As Marion says: “it is possible that nothing stigmatizes the semantic inadequacy of substantia more than the innovation of the meum corpus and of the union” (p. 161). What does this mean? Nothing less than the attempt to prove that my body, meum corpus, is nothing like a second substance that joins my soul in forming a third substance that would coincide with the union as such. Marion speaks of Descartes’s “silent refusal” “to erect the union itself as a third substantia” (p. 161) and shows how the controversies with Regius lead Descartes to use a vocabulary of the substance that cannot correspond to what he means by meum corpus. As Marion says: “any solution to the aporia in which Regius is stuck cannot come from a simple correction or formulations drawn from substantia and from its compositions; one must retrace one’s step (or jump ahead without turning around) by breaking with the language of substance” (p. 172). This is why Descartes will have to “jump ahead” to the vocabulary of substantia in order to avoid all the conceptual distortions that vocabulary implies.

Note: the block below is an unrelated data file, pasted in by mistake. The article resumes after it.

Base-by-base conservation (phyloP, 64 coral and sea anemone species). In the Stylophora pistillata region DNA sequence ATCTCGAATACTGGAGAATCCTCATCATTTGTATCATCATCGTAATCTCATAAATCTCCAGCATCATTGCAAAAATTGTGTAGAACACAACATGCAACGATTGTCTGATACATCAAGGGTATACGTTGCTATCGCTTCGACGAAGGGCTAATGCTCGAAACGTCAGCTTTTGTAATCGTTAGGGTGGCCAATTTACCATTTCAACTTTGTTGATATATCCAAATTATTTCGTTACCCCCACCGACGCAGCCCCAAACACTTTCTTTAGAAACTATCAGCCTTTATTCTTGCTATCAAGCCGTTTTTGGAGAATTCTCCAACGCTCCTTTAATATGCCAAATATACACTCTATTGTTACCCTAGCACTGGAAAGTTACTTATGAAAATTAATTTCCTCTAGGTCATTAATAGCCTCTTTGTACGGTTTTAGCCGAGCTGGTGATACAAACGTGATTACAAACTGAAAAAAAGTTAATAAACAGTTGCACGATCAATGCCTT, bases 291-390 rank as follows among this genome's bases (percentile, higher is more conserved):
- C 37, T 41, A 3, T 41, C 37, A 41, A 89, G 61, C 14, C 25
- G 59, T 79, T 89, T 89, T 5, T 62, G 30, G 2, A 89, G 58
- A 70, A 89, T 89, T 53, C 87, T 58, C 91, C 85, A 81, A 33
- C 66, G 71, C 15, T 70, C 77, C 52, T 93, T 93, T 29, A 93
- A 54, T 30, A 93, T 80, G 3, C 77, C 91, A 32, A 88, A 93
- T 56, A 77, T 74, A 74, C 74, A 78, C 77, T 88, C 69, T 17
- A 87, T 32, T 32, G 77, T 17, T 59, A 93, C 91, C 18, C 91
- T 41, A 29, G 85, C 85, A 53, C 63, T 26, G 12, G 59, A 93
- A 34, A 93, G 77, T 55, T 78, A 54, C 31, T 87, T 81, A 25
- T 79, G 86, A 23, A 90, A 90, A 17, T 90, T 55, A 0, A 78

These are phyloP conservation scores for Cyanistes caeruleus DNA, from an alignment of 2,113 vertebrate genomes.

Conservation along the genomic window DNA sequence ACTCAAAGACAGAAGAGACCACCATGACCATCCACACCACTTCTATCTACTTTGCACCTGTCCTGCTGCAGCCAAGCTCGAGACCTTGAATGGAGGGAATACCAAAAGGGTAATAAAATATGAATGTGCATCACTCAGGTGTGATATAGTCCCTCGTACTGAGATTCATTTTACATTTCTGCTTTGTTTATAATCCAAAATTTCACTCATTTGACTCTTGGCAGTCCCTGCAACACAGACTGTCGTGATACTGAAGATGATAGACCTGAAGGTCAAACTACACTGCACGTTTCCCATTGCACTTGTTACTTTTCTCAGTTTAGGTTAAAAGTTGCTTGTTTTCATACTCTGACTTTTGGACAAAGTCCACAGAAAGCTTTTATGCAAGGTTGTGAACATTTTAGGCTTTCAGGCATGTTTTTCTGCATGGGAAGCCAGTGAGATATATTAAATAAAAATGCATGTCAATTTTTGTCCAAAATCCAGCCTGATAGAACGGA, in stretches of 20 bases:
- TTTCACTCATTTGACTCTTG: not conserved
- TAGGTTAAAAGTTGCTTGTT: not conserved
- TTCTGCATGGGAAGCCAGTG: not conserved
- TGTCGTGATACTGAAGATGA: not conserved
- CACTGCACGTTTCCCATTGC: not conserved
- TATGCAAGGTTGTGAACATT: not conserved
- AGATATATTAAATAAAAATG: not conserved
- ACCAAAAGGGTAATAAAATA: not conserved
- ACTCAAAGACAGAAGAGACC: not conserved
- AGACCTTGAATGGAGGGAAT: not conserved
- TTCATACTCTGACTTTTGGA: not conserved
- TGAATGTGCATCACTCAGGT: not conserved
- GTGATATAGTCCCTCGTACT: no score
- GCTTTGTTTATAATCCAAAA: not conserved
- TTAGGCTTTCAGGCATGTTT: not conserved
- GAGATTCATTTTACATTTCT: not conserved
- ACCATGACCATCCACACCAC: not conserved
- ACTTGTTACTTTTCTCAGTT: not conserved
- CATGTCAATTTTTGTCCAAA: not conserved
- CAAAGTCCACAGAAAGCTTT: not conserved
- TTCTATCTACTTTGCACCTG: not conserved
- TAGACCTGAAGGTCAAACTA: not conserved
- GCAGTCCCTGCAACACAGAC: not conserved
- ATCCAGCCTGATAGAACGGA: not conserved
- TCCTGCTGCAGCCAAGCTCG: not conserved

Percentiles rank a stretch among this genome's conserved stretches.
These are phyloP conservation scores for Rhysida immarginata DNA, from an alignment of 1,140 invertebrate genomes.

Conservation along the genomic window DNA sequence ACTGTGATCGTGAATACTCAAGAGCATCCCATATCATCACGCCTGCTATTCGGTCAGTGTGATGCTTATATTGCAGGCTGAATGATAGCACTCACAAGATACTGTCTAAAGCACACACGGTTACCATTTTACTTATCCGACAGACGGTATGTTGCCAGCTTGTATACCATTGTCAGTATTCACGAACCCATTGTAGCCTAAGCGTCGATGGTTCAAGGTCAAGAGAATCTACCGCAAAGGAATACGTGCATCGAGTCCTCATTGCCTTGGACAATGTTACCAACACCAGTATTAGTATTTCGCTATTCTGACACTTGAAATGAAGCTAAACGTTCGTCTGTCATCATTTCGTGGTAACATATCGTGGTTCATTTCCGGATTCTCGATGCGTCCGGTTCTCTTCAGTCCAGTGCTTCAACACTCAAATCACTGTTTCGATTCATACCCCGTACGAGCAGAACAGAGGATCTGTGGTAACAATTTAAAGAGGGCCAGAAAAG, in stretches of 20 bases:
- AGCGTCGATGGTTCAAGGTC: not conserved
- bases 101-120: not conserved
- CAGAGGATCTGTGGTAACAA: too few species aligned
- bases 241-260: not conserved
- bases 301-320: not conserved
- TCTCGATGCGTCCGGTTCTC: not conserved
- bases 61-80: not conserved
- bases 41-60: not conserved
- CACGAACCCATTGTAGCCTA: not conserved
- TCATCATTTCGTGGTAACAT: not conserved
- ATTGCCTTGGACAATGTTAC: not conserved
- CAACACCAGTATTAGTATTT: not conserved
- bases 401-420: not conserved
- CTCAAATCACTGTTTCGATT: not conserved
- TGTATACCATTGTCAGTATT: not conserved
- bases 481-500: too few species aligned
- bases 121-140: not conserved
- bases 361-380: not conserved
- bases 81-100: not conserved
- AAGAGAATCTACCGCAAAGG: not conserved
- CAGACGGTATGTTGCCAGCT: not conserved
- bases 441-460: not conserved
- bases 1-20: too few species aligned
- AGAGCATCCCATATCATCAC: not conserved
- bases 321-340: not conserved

For Descartes, my body is a subjective body, a Leib, not a Körper (an objective body). What is a subjectified body? A body which is the material field of the deployment of passive thoughts understood as the last mode of the thinking substance: the sense (the sensus). For that reason, “because the meum corpus ensures to the mens one of its modes of thought, its sensus, and because this mode, althought necessitating a peripheral addition, belongs by right to the essential definition of the cogitatio, thus the thinking substance, the meum corpus, in this way added (united to the mens) belongs to it substantially, just as much as the other modes of the res cogitans” (p. 194). The body is not a substance but belongs substantially to the sole substance of the union which gives it its own substantiality: the mens. For that reason, my body must not be understood as an additional substance forming a third one with the soul but as the very material extension of a mode of my own thinking as deployed passively under the mode of the sensus.